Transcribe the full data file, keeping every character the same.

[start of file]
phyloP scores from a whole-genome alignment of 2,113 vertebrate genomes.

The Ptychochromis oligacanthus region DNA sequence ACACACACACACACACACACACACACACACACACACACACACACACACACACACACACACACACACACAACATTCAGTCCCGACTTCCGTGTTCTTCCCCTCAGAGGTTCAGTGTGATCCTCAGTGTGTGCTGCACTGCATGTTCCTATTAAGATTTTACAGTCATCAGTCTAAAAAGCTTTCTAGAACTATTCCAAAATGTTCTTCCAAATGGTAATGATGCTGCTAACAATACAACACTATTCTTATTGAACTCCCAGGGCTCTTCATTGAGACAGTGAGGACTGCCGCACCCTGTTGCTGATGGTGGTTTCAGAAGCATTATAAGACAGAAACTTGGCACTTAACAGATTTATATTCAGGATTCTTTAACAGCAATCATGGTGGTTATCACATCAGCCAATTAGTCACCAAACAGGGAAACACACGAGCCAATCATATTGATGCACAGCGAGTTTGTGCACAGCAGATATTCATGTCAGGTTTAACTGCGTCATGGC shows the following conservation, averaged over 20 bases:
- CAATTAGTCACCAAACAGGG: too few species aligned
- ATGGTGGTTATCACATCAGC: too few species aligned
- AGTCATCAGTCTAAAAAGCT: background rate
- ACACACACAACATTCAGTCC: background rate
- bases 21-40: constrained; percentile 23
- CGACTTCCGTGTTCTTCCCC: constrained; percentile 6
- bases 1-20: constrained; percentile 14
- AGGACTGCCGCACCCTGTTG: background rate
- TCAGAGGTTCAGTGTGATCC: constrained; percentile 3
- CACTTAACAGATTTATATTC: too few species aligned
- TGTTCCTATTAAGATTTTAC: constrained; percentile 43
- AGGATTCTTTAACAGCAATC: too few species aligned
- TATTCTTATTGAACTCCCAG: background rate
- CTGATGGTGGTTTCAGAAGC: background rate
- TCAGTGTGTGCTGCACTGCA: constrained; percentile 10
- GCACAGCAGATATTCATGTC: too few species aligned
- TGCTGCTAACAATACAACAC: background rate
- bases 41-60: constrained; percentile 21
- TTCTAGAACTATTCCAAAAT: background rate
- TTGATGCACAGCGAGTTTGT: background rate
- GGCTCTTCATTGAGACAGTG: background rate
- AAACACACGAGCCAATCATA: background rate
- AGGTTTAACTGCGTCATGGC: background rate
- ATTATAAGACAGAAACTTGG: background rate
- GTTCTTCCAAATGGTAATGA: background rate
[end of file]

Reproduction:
phyloP scores from a whole-genome alignment of 2,113 vertebrate genomes.

The Ptychochromis oligacanthus region DNA sequence ACACACACACACACACACACACACACACACACACACACACACACACACACACACACACACACACACACAACATTCAGTCCCGACTTCCGTGTTCTTCCCCTCAGAGGTTCAGTGTGATCCTCAGTGTGTGCTGCACTGCATGTTCCTATTAAGATTTTACAGTCATCAGTCTAAAAAGCTTTCTAGAACTATTCCAAAATGTTCTTCCAAATGGTAATGATGCTGCTAACAATACAACACTATTCTTATTGAACTCCCAGGGCTCTTCATTGAGACAGTGAGGACTGCCGCACCCTGTTGCTGATGGTGGTTTCAGAAGCATTATAAGACAGAAACTTGGCACTTAACAGATTTATATTCAGGATTCTTTAACAGCAATCATGGTGGTTATCACATCAGCCAATTAGTCACCAAACAGGGAAACACACGAGCCAATCATATTGATGCACAGCGAGTTTGTGCACAGCAGATATTCATGTCAGGTTTAACTGCGTCATGGC shows the following conservation, averaged over 20 bases:
- CAATTAGTCACCAAACAGGG: too few species aligned
- ATGGTGGTTATCACATCAGC: too few species aligned
- AGTCATCAGTCTAAAAAGCT: background rate
- ACACACACAACATTCAGTCC: background rate
- bases 21-40: constrained; percentile 23
- CGACTTCCGTGTTCTTCCCC: constrained; percentile 6
- bases 1-20: constrained; percentile 14
- AGGACTGCCGCACCCTGTTG: background rate
- TCAGAGGTTCAGTGTGATCC: constrained; percentile 3
- CACTTAACAGATTTATATTC: too few species aligned
- TGTTCCTATTAAGATTTTAC: constrained; percentile 43
- AGGATTCTTTAACAGCAATC: too few species aligned
- TATTCTTATTGAACTCCCAG: background rate
- CTGATGGTGGTTTCAGAAGC: background rate
- TCAGTGTGTGCTGCACTGCA: constrained; percentile 10
- GCACAGCAGATATTCATGTC: too few species aligned
- TGCTGCTAACAATACAACAC: background rate
- bases 41-60: constrained; percentile 21
- TTCTAGAACTATTCCAAAAT: background rate
- TTGATGCACAGCGAGTTTGT: background rate
- GGCTCTTCATTGAGACAGTG: background rate
- AAACACACGAGCCAATCATA: background rate
- AGGTTTAACTGCGTCATGGC: background rate
- ATTATAAGACAGAAACTTGG: background rate
- GTTCTTCCAAATGGTAATGA: background rate